An article from U.S. News says that a 64-year-old man named Brian Shelton is one of the first type 1 diabetes patients to receive a transplant of experimental pancreatic stem cells which enables him to make insulin on his own. This treatment is not exactly perfect, as Shelton has to take immune suppressing drugs to prevent his body from rejecting the transplanted cells.
This treatment was created by Vertex Pharmaceuticals can help people with type 1 diabetes whose condition has become life-threatening or who have developed a resistance to insulin or other diabetes medications. The next step researchers are looking to take with this treatment is trying it on other patients, they are looking to test the cure on 17 other patients and to observe the effectiveness and safety of the treatment for both long and short-term.
The end goal for researchers is to create a treatment with pancreatic stem cells that requires less or no immune suppression at all. In type 1 diabetes patients, the immune system is attacking and destroying beta cells in the pancreas that produce insulin, and this response would continue on the transplanted pancreatic stem cells without immune suppression. The body will also identify the stem cells as foreign and attack and destroy them as well if the immune system was not suppressed.
Researchers are looking at different methods to combat this challenge that involves covering the stem cells in a capsule that would protect them from the immune system. The capsule was designed to allow oxygen and nutrients into the cells but prevent immune cells from entering and attacking the cells. The capsule has been shown to be relatively ineffective due to the fact that the insulin produced was too little to make a change for the patient. Companies are not abandoning this method quiet yet and are still working and testing this method.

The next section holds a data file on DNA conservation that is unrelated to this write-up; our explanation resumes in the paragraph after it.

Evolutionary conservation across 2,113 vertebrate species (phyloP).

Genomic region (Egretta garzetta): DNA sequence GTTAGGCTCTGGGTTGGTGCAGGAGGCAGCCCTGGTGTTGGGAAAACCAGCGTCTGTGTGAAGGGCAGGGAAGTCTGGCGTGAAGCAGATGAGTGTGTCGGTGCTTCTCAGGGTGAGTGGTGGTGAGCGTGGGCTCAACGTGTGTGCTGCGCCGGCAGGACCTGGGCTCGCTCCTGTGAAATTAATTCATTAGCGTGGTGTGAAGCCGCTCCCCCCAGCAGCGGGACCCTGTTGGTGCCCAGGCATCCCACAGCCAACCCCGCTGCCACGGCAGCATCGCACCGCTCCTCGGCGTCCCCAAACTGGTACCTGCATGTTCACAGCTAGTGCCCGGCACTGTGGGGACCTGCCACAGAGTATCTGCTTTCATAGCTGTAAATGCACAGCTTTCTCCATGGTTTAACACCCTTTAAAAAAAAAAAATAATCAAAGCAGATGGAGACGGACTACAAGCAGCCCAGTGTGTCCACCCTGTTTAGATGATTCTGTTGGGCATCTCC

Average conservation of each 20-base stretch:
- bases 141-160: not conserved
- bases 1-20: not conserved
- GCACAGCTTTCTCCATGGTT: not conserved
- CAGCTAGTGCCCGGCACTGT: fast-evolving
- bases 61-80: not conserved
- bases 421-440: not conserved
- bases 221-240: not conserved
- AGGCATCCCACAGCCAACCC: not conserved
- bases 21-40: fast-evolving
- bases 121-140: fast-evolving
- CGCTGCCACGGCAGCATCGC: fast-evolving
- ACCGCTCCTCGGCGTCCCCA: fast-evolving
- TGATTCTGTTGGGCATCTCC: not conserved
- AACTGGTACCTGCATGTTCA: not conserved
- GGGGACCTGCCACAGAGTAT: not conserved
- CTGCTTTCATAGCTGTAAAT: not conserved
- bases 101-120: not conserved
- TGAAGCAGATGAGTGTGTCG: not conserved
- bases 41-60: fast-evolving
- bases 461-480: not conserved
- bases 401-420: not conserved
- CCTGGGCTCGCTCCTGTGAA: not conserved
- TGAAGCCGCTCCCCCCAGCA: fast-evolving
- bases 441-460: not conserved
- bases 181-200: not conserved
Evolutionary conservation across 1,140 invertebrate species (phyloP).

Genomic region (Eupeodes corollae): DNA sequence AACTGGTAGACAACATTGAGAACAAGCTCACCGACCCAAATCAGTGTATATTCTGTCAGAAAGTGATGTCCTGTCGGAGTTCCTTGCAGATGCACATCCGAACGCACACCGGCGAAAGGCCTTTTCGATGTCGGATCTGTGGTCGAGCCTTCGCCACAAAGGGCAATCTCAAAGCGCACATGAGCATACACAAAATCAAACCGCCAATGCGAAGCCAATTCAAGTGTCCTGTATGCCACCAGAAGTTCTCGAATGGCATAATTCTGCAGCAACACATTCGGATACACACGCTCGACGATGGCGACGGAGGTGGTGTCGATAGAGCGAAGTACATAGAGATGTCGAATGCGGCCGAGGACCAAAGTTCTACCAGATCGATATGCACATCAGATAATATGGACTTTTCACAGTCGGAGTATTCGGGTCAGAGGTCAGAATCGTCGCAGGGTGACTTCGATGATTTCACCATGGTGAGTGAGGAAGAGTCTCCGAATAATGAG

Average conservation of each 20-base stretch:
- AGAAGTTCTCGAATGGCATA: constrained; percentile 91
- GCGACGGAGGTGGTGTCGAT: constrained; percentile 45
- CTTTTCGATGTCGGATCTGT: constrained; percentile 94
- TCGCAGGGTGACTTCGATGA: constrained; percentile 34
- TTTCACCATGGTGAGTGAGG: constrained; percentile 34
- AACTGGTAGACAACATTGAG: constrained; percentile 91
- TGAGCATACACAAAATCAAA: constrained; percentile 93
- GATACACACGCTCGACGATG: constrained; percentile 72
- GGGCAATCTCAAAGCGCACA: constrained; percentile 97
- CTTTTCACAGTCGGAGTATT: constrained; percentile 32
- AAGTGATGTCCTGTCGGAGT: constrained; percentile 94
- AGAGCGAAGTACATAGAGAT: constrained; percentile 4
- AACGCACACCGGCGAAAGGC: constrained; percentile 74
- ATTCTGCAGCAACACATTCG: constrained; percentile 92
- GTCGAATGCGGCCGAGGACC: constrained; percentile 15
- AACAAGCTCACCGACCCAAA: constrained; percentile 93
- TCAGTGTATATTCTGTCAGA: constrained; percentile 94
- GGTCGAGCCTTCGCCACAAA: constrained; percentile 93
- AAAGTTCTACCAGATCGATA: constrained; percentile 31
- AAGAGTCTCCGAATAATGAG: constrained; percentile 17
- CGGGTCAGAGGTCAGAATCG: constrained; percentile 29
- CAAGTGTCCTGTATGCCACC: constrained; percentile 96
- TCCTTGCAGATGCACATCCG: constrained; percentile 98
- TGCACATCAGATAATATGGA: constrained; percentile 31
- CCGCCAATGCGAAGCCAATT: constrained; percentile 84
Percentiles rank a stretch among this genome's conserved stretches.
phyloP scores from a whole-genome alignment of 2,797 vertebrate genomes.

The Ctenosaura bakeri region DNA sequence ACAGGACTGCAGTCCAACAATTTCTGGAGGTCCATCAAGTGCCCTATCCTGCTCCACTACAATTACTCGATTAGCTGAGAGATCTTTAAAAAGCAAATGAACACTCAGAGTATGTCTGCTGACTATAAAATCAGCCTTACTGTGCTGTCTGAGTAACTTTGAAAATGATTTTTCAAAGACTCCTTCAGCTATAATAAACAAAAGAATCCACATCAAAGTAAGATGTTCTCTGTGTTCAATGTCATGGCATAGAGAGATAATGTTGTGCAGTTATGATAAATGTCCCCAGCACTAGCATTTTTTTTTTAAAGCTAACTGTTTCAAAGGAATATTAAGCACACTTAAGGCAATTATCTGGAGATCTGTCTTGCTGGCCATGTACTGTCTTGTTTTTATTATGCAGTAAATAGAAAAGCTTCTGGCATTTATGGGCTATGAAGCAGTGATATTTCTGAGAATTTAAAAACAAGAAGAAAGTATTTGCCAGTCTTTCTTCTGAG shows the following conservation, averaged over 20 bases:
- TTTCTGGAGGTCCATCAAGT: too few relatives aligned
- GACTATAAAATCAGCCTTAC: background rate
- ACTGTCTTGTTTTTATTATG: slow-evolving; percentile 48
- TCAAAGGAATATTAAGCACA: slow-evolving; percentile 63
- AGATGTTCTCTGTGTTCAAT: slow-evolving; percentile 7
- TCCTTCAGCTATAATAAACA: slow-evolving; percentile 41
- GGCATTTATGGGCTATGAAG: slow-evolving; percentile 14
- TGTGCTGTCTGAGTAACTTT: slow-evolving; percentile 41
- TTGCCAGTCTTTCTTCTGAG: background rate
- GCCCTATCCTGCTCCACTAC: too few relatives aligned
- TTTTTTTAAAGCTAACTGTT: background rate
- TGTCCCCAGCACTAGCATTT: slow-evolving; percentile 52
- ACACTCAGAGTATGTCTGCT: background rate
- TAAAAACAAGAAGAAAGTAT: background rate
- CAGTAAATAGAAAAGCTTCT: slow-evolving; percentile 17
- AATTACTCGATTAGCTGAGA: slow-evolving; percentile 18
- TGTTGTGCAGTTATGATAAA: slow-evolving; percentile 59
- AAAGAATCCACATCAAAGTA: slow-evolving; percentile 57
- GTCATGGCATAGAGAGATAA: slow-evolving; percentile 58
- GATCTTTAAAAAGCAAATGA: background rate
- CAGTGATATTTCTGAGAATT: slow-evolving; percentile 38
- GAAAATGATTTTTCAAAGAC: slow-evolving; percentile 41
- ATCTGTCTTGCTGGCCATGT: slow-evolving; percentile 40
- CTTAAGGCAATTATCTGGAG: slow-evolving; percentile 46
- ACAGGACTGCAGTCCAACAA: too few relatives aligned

Another method has also been looked into, and it involves gene editing that would allow the transplanted cells to be undetectable by the immune system. This method could be a great solution for the negative immune response because it will protect the cells while also still allowing the cells to produce insulin.
Researchers do admit that it will be a long time before this treatment will be widely available to the public, and that lots of testing and research is defiantly needed a on the matter.
As some who has a family member with type 2 diabetes, and know many other people with type 1 diabetes, I do understand some of the struggles of having diabetes and the toll it takes on one's body. I also understand how it can be a struggle and very scary not being able to control your blood sugar and constantly needing to monitor it. This treatment shows a lot of prospects and helps to give hope of a better life to those who are suffering from type 1 diabetes.